British MP Andrew Bridgen took a firm stand against mRNA vaccines, claiming that they caused deaths and injuries in the population. He was then accused of being an antisemite and expelled from the Tory party. A group of 25 leading Jewish physicians and scientists wrote a letter defending Bridgen, stating that the accusations of antisemitism were nonsense. Addressing UK Prime Minister Rishi Sunak, they wrote:

“It seems that you and others have seized upon the opportunity to raise the issue of antisemitism in order to limit the free speech of those who raise legitimate concerns about the efficacy and safety of these Covid vaccines and, needless to say, their mandating or coercion, which breached many well-established ethical norms. Weaponization of the important issue of antisemitism for these purposes is particularly objectionable and disrespectful towards its victims.”

In Austria, Martin Sellner, a right-wing activist, wrote on Telegram about a gruesome murder of a young girl committed by a knife-wielding asylum seeker. He was then charged with “incitement of hatred” and risked three years in prison. Sellner was recently acquitted by the court.

But the crackdown on speech is not just happening in the West. In South Africa and Brazil, governments are tightening their grip on citizens’ ability to engage in free debate and exchange of ideas – however wrong they might be. The Brazilian government recently attempted to ban the popular app Telegram, but the effort seems to have failed after a federal judge struck down the measure on April 29.


Closer to home, some of his supporters were surprised when Governor Ron DeSantis signed a hate speech bill which provides severe punishments – up to five years in prison – for spreading information that could incite “racial or ethnic animus.”

The bill, HB 269, received unanimous legislative support. It was allegedly inspired by a wave of harassment against Jewish residents in South Florida. A group of self-professed neo-Nazis yelled expletives outside of synagogues and spread leaflets that were interpreted as antisemitic.

Regardless of the law’s seemingly good intentions, First Amendment expert and constitutional attorney Barak Lurie told The Florida Standard that the law Governor DeSantis signed – and the entire Florida Legislature voted for – is unconstitutional.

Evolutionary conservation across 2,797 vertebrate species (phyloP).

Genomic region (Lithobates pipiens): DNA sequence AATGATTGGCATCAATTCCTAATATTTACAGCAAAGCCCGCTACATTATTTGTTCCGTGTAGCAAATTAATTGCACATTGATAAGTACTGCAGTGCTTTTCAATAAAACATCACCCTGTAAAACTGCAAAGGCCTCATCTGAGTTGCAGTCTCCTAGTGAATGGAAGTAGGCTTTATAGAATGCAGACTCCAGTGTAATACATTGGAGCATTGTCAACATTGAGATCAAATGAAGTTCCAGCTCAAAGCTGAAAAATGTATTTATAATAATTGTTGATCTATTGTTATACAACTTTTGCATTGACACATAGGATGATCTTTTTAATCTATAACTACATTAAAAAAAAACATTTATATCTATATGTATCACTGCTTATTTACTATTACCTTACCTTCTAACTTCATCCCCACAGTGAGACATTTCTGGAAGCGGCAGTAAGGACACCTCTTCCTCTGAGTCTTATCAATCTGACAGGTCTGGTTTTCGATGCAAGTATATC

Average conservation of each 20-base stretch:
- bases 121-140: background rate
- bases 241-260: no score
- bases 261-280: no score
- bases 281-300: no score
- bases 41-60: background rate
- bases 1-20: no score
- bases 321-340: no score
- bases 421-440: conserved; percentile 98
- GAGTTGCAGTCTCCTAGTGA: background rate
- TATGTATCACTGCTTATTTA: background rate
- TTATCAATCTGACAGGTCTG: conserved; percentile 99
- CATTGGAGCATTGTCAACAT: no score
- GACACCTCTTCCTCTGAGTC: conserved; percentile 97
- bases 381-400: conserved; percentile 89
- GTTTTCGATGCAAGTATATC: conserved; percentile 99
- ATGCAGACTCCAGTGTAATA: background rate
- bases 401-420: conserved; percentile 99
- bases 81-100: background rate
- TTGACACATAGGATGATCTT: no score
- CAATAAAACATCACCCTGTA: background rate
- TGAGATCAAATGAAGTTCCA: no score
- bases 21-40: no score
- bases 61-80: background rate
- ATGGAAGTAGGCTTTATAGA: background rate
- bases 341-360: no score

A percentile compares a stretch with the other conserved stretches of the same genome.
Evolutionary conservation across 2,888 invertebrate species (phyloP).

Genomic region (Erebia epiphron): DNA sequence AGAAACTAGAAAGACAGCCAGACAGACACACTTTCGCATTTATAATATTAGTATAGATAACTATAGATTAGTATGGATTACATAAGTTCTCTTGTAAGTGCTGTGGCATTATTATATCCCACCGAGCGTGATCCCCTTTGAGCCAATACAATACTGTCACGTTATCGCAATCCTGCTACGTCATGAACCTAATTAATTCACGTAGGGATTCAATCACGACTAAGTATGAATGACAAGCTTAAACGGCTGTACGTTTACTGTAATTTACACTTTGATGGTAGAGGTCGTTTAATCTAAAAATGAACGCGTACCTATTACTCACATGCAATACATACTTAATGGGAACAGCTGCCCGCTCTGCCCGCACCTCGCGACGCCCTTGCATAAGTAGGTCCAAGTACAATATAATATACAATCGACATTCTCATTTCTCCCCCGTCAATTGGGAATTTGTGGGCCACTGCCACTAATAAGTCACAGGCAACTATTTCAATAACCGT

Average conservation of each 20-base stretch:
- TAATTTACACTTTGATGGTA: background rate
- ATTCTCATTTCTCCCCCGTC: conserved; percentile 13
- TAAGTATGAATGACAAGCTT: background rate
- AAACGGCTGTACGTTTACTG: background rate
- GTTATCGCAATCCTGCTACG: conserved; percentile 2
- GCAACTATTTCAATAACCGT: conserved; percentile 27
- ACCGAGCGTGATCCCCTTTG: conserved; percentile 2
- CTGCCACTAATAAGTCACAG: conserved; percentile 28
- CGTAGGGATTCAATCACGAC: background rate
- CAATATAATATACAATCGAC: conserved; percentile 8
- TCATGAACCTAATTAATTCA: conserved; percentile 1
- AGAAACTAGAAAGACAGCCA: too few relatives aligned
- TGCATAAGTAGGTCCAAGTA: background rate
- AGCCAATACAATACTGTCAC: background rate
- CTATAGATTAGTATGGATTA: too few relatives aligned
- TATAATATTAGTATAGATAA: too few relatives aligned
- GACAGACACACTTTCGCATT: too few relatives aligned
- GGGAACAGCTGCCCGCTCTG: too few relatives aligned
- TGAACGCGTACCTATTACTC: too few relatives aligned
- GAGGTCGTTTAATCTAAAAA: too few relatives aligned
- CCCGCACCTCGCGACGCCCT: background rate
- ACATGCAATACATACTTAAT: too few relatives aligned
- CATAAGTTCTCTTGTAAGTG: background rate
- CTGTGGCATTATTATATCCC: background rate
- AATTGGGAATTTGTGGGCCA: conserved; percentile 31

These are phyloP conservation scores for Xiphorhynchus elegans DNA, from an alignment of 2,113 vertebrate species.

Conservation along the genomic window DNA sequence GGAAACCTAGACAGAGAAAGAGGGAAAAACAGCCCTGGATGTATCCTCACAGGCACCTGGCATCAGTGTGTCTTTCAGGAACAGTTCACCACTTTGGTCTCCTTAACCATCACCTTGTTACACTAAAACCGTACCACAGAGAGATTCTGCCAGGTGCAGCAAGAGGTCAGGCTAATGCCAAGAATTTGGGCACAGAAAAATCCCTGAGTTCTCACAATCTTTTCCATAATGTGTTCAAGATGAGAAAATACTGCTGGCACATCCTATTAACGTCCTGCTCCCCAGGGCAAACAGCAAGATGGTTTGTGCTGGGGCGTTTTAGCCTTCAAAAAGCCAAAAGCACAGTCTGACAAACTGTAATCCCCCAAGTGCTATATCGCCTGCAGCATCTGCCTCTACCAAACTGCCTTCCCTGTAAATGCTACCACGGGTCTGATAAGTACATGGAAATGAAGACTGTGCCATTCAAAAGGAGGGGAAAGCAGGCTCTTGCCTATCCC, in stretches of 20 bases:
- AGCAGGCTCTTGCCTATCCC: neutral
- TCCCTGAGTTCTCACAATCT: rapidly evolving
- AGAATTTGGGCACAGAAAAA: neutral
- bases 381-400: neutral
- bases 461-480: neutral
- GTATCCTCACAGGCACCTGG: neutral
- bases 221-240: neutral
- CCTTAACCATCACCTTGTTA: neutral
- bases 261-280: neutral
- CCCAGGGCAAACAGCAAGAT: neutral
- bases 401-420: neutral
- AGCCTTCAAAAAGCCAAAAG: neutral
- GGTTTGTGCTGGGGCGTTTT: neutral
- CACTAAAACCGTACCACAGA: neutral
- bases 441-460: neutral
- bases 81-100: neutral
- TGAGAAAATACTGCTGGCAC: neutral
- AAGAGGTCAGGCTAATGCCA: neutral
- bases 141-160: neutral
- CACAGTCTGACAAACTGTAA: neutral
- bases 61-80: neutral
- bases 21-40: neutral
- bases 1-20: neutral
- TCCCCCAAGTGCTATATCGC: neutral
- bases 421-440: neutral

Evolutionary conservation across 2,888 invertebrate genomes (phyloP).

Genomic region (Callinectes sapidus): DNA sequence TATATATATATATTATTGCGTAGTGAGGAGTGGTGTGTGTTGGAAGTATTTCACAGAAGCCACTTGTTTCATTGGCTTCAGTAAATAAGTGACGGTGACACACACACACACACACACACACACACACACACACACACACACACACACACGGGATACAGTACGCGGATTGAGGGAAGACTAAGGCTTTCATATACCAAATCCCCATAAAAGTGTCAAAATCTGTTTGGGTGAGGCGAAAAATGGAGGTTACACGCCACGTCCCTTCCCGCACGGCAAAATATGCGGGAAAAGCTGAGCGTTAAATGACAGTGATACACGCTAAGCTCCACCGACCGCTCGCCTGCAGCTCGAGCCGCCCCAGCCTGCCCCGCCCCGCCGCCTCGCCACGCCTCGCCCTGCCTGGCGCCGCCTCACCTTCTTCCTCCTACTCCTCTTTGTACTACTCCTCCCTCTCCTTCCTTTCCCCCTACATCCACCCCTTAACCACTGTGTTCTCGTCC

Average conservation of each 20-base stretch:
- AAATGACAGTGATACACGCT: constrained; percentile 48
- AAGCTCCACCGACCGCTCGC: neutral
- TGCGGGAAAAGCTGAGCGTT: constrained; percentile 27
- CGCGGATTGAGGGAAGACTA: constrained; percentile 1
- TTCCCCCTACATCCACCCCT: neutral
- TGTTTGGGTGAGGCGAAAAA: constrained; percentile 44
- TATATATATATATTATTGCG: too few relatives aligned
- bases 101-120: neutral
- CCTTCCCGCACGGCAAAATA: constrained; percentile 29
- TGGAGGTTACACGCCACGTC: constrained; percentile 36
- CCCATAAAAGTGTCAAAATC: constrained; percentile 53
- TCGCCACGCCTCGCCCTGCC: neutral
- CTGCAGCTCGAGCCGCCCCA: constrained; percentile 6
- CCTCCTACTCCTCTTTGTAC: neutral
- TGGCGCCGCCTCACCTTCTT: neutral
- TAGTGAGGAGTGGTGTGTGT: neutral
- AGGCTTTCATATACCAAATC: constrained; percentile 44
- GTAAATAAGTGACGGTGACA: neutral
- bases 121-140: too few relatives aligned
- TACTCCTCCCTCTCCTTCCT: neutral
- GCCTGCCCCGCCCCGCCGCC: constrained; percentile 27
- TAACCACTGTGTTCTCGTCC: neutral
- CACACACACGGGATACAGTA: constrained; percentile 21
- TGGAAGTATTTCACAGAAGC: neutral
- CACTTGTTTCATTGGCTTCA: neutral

“These laws can’t really fly. People seem to have no idea what the First Amendment means – they think it includes a right not to be offended. You can’t specifically single out certain groups, religious or not, based on symbols and clothing and say they have a right not to be offended,” Lurie explained.

Shouldn’t the governor and elected lawmakers know this beforehand? The fact that both the legislature and the governor’s office have access to a veritable army of attorneys makes the blanket approval of such legislation quite remarkable.


Investigative journalist Michael Shellenberger has done a deep dive into the seemingly coordinated global effort to restrict freedom of speech.

“Around the world, politicians have either just passed or are on the cusp of passing sweeping new laws, which would allow governments to censor ordinary citizens on social media and other Internet platforms,” he writes – adding that populations in Western nations have become more tolerant in recent times, rather than the opposite that governments and non-governmental organizations often claim.

“In truth, acceptance of racial, religious, and sexual differences has never been higher in recorded human history. Never before have same-sex and mixed-race couples have been more accepted across all Western nations, which are far more tolerant than most other nations worldwide,” Shellenberger explains.

So why is this happening, and why now? Shellenberger has a theory. He says that the politicians are threatened by a “revolt of the public” that’s been enabled by the Internet.

“Terrorizing a large share of the population into believing another share of the population threatens democracy, urging them to become spies, and creating blacklists, is the road to totalitarianism,” Shellenberger states.